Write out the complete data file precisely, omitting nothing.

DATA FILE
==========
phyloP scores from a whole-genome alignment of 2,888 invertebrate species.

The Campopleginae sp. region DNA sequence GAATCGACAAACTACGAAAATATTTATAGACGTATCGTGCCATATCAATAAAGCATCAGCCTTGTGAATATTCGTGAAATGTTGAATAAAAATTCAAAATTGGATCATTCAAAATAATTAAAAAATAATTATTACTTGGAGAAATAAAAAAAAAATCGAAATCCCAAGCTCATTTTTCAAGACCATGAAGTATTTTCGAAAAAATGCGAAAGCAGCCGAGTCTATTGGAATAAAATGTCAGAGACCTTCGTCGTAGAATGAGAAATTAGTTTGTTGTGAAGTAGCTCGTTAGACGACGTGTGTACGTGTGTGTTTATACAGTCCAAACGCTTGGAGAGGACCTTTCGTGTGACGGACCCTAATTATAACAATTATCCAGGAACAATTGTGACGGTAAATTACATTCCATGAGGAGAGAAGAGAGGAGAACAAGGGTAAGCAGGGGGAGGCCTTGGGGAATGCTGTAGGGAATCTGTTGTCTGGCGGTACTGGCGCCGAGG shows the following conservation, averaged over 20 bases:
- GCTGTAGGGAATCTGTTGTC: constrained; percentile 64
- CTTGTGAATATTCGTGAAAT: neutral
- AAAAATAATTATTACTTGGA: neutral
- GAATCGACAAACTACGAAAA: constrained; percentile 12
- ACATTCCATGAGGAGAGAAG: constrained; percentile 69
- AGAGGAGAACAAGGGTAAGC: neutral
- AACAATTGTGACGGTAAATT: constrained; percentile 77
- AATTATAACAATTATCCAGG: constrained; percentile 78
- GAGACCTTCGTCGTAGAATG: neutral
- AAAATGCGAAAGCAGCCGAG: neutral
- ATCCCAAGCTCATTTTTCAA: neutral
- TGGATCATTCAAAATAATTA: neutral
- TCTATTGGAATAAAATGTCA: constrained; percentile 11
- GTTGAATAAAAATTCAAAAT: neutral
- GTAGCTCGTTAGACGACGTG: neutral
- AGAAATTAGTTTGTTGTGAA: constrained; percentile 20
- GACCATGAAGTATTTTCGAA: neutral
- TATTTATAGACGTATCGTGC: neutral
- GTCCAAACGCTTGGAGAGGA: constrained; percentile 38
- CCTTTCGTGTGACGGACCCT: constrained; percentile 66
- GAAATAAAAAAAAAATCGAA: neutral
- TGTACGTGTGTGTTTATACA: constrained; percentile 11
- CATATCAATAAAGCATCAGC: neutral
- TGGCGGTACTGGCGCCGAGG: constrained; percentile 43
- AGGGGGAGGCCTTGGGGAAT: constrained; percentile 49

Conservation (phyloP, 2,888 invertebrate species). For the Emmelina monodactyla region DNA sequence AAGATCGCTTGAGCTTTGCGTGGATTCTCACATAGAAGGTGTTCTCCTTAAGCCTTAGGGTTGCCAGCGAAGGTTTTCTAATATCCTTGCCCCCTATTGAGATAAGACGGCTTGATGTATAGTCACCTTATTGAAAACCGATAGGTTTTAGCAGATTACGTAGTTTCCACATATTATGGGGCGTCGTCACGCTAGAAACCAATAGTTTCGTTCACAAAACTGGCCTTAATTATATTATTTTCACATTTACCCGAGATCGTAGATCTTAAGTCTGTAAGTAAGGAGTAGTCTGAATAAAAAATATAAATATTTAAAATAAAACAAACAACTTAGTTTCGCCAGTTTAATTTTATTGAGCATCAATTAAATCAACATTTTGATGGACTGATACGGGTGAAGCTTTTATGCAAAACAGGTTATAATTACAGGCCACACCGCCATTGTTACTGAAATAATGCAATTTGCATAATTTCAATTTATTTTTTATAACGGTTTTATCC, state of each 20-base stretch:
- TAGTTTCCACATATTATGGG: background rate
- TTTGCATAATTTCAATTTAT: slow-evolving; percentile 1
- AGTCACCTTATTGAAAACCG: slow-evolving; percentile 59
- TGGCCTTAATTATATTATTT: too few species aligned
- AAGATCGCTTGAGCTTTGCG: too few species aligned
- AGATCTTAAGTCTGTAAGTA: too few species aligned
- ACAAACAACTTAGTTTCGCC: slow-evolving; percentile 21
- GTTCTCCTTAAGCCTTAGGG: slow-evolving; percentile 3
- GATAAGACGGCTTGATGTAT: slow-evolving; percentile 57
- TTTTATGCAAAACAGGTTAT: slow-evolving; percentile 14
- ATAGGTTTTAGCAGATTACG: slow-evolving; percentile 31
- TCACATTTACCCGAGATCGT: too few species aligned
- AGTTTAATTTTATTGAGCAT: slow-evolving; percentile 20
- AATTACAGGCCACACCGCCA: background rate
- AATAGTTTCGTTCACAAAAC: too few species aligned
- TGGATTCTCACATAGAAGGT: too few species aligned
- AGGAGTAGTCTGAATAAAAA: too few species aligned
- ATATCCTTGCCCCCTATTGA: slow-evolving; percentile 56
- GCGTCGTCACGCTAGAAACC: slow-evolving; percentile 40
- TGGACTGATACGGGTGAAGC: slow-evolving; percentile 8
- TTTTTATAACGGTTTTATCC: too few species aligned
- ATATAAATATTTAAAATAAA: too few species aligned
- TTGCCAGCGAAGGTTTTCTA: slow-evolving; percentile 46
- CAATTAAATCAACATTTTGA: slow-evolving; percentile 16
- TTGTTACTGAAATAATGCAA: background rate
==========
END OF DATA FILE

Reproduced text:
phyloP scores from a whole-genome alignment of 2,888 invertebrate species.

The Campopleginae sp. region DNA sequence GAATCGACAAACTACGAAAATATTTATAGACGTATCGTGCCATATCAATAAAGCATCAGCCTTGTGAATATTCGTGAAATGTTGAATAAAAATTCAAAATTGGATCATTCAAAATAATTAAAAAATAATTATTACTTGGAGAAATAAAAAAAAAATCGAAATCCCAAGCTCATTTTTCAAGACCATGAAGTATTTTCGAAAAAATGCGAAAGCAGCCGAGTCTATTGGAATAAAATGTCAGAGACCTTCGTCGTAGAATGAGAAATTAGTTTGTTGTGAAGTAGCTCGTTAGACGACGTGTGTACGTGTGTGTTTATACAGTCCAAACGCTTGGAGAGGACCTTTCGTGTGACGGACCCTAATTATAACAATTATCCAGGAACAATTGTGACGGTAAATTACATTCCATGAGGAGAGAAGAGAGGAGAACAAGGGTAAGCAGGGGGAGGCCTTGGGGAATGCTGTAGGGAATCTGTTGTCTGGCGGTACTGGCGCCGAGG shows the following conservation, averaged over 20 bases:
- GCTGTAGGGAATCTGTTGTC: constrained; percentile 64
- CTTGTGAATATTCGTGAAAT: neutral
- AAAAATAATTATTACTTGGA: neutral
- GAATCGACAAACTACGAAAA: constrained; percentile 12
- ACATTCCATGAGGAGAGAAG: constrained; percentile 69
- AGAGGAGAACAAGGGTAAGC: neutral
- AACAATTGTGACGGTAAATT: constrained; percentile 77
- AATTATAACAATTATCCAGG: constrained; percentile 78
- GAGACCTTCGTCGTAGAATG: neutral
- AAAATGCGAAAGCAGCCGAG: neutral
- ATCCCAAGCTCATTTTTCAA: neutral
- TGGATCATTCAAAATAATTA: neutral
- TCTATTGGAATAAAATGTCA: constrained; percentile 11
- GTTGAATAAAAATTCAAAAT: neutral
- GTAGCTCGTTAGACGACGTG: neutral
- AGAAATTAGTTTGTTGTGAA: constrained; percentile 20
- GACCATGAAGTATTTTCGAA: neutral
- TATTTATAGACGTATCGTGC: neutral
- GTCCAAACGCTTGGAGAGGA: constrained; percentile 38
- CCTTTCGTGTGACGGACCCT: constrained; percentile 66
- GAAATAAAAAAAAAATCGAA: neutral
- TGTACGTGTGTGTTTATACA: constrained; percentile 11
- CATATCAATAAAGCATCAGC: neutral
- TGGCGGTACTGGCGCCGAGG: constrained; percentile 43
- AGGGGGAGGCCTTGGGGAAT: constrained; percentile 49

Conservation (phyloP, 2,888 invertebrate species). For the Emmelina monodactyla region DNA sequence AAGATCGCTTGAGCTTTGCGTGGATTCTCACATAGAAGGTGTTCTCCTTAAGCCTTAGGGTTGCCAGCGAAGGTTTTCTAATATCCTTGCCCCCTATTGAGATAAGACGGCTTGATGTATAGTCACCTTATTGAAAACCGATAGGTTTTAGCAGATTACGTAGTTTCCACATATTATGGGGCGTCGTCACGCTAGAAACCAATAGTTTCGTTCACAAAACTGGCCTTAATTATATTATTTTCACATTTACCCGAGATCGTAGATCTTAAGTCTGTAAGTAAGGAGTAGTCTGAATAAAAAATATAAATATTTAAAATAAAACAAACAACTTAGTTTCGCCAGTTTAATTTTATTGAGCATCAATTAAATCAACATTTTGATGGACTGATACGGGTGAAGCTTTTATGCAAAACAGGTTATAATTACAGGCCACACCGCCATTGTTACTGAAATAATGCAATTTGCATAATTTCAATTTATTTTTTATAACGGTTTTATCC, state of each 20-base stretch:
- TAGTTTCCACATATTATGGG: background rate
- TTTGCATAATTTCAATTTAT: slow-evolving; percentile 1
- AGTCACCTTATTGAAAACCG: slow-evolving; percentile 59
- TGGCCTTAATTATATTATTT: too few species aligned
- AAGATCGCTTGAGCTTTGCG: too few species aligned
- AGATCTTAAGTCTGTAAGTA: too few species aligned
- ACAAACAACTTAGTTTCGCC: slow-evolving; percentile 21
- GTTCTCCTTAAGCCTTAGGG: slow-evolving; percentile 3
- GATAAGACGGCTTGATGTAT: slow-evolving; percentile 57
- TTTTATGCAAAACAGGTTAT: slow-evolving; percentile 14
- ATAGGTTTTAGCAGATTACG: slow-evolving; percentile 31
- TCACATTTACCCGAGATCGT: too few species aligned
- AGTTTAATTTTATTGAGCAT: slow-evolving; percentile 20
- AATTACAGGCCACACCGCCA: background rate
- AATAGTTTCGTTCACAAAAC: too few species aligned
- TGGATTCTCACATAGAAGGT: too few species aligned
- AGGAGTAGTCTGAATAAAAA: too few species aligned
- ATATCCTTGCCCCCTATTGA: slow-evolving; percentile 56
- GCGTCGTCACGCTAGAAACC: slow-evolving; percentile 40
- TGGACTGATACGGGTGAAGC: slow-evolving; percentile 8
- TTTTTATAACGGTTTTATCC: too few species aligned
- ATATAAATATTTAAAATAAA: too few species aligned
- TTGCCAGCGAAGGTTTTCTA: slow-evolving; percentile 46
- CAATTAAATCAACATTTTGA: slow-evolving; percentile 16
- TTGTTACTGAAATAATGCAA: background rate